Type locality Great Yarmouth, England. [details]

Type locality The holotype was collected from Great Yarmouth, England by T. Brightwell. No type locality was specified by Gray (1846a), but it was described as “North Sea, coast of Norfolk” (England) by Gray (1846b) and specified as “Yarmouth” by Gray (1850a). [details]

From other sources
Diet clupeids, gadids and hake are the principal diet. Other fish, cephalopods and benthic crustaceans are also eaten. [details]

Dimensions Length: male 8-10' (2.4-3 m), female 8-10' (2.4-3 m), at birth 4' (1.2 m); Weight: 200 kg on average [details]

Habitat temperate to subpolar, mostly in deep water [details]

Habitat inshore to mainly offshore [details]

Reproduction Calves born between June and September. Reach sexual maturity at a length of 1.95 m. (at birth are about 115 m long.) [details]
LanguageName 
Czech plískavice bělonosá  [details]
Danish hvidnæse  [details]
Dutch witsnuitdolfijndolfijn met witten snuit  [details]
English white-nosed dolphinwhite-beaked dolphinwhite-beaked bottlenose  [details]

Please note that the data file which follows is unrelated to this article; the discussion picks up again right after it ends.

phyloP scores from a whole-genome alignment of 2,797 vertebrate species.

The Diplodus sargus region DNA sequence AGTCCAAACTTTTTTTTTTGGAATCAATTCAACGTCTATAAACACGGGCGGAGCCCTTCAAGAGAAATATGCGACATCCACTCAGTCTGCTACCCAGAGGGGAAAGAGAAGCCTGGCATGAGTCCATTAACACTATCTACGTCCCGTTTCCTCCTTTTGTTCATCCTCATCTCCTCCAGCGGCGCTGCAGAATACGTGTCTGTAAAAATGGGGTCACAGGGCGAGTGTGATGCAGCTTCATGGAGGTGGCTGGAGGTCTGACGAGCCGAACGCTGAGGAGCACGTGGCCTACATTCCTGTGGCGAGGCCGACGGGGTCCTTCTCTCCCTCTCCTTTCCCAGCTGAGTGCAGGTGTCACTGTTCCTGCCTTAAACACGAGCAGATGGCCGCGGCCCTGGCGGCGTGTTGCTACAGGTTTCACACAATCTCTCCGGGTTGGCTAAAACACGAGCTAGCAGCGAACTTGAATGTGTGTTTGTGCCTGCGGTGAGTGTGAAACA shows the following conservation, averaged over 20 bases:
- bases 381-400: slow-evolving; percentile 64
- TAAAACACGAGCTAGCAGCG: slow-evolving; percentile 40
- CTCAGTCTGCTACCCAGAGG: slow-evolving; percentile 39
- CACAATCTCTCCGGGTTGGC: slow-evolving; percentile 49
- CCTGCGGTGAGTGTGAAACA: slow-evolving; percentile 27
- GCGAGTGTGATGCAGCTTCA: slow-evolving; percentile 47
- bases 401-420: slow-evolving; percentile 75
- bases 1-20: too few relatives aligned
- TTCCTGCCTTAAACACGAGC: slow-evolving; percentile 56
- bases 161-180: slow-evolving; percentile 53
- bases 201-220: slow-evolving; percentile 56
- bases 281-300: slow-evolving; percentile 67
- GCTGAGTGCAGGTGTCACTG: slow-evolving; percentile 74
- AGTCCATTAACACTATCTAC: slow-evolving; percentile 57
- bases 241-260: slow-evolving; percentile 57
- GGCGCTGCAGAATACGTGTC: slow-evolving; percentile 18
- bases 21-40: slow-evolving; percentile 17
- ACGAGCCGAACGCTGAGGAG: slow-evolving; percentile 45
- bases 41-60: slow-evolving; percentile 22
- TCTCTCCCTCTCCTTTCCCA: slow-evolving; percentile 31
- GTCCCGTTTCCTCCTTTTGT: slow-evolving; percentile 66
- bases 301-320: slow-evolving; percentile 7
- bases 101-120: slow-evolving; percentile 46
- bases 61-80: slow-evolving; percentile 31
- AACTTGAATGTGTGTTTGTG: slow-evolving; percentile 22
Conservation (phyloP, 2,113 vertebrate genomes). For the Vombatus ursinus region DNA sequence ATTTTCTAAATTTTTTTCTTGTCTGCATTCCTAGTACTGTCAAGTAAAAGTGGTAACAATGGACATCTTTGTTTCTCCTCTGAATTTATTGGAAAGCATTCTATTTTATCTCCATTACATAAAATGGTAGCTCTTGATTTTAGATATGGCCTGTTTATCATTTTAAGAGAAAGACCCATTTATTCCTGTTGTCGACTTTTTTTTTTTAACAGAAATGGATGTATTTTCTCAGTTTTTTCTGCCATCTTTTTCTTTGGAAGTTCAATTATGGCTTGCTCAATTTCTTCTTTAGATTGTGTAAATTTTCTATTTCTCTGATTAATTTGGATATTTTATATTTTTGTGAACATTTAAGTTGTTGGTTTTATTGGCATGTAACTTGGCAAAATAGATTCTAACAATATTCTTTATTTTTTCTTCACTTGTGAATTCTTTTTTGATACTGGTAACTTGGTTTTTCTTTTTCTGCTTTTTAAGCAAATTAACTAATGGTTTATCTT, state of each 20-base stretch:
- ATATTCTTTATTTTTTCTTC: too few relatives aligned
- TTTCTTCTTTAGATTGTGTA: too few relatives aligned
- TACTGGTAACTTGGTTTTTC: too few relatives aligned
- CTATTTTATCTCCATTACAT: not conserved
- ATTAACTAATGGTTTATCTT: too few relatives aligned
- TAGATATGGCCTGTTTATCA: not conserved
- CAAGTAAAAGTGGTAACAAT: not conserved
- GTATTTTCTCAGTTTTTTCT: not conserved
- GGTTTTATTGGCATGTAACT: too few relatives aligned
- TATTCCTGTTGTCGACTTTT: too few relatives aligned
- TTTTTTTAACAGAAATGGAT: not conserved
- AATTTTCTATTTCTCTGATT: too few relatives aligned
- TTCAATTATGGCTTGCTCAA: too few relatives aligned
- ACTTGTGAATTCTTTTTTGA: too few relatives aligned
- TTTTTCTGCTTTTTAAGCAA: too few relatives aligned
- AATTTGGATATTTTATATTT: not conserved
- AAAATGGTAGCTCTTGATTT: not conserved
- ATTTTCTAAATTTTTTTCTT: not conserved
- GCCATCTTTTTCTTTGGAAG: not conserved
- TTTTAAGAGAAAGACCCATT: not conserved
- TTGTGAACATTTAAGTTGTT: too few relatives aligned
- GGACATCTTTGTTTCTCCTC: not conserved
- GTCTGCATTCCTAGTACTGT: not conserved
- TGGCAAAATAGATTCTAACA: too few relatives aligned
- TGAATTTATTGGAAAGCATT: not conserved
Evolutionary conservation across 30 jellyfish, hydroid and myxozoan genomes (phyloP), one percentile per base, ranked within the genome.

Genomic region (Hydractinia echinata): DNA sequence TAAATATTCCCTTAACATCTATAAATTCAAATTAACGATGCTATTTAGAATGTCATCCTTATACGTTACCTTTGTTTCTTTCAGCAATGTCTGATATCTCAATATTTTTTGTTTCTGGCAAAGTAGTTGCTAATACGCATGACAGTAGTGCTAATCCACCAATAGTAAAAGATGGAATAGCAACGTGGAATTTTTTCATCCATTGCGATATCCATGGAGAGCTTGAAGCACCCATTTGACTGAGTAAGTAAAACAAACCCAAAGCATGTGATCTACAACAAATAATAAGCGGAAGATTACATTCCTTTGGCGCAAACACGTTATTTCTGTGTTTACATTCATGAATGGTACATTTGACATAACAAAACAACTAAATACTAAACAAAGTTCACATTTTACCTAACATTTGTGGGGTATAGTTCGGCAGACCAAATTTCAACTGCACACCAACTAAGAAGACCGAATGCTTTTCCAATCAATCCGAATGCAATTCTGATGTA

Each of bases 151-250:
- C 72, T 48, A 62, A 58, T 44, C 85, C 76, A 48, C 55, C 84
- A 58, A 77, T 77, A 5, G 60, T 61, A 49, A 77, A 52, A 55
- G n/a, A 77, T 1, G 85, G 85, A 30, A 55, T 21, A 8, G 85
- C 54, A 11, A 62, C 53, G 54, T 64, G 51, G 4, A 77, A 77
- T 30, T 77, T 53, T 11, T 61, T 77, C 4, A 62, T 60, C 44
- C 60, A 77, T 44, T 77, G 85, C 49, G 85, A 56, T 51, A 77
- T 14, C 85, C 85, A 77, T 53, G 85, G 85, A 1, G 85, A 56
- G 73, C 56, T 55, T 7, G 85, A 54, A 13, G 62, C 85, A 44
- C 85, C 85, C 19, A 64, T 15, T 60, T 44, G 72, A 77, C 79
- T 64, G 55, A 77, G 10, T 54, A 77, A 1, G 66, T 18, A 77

French dauphin à rostre blancdauphin à bec blanc  [details]
German weißschnauziger Springerweißschnauziger DelfinWeißschnauzendelfinweisschnauziger Springerweisschnauziger delphin  [details]
Icelandic hofrungurhnydingur  [details]
Italian lagenorinco rostrobianco  [details]
Kalaallisut niza  [details]
Lithuanian baltasnukis delfinas  [details]
Modern Greek (1453-) Λευκόρυγχος λαγηνόρυγχος  [details]
Norwegian hvitsnutet springerhvidsnudet delfinhvidnaese  [details]
Norwegian Bokmål kvitnos  [details]
Norwegian Nynorsk kvitnos  [details]
Polish delfin białonosy  [details]
Russian дельфин беломордыйbelorylyi delfinbelonosyi delfin  [details]
Slovenian elokljuni pisani delfinbelokljuni pisani delfin  [details]
Spanish delfín de hocico blanco  [details]
Swedish vitnos  [details]
Turkish ak burunlu yunus  [details]
Ukrainian Дельфін біломордий  [details]
Welsh dolffin pigwyn  [details]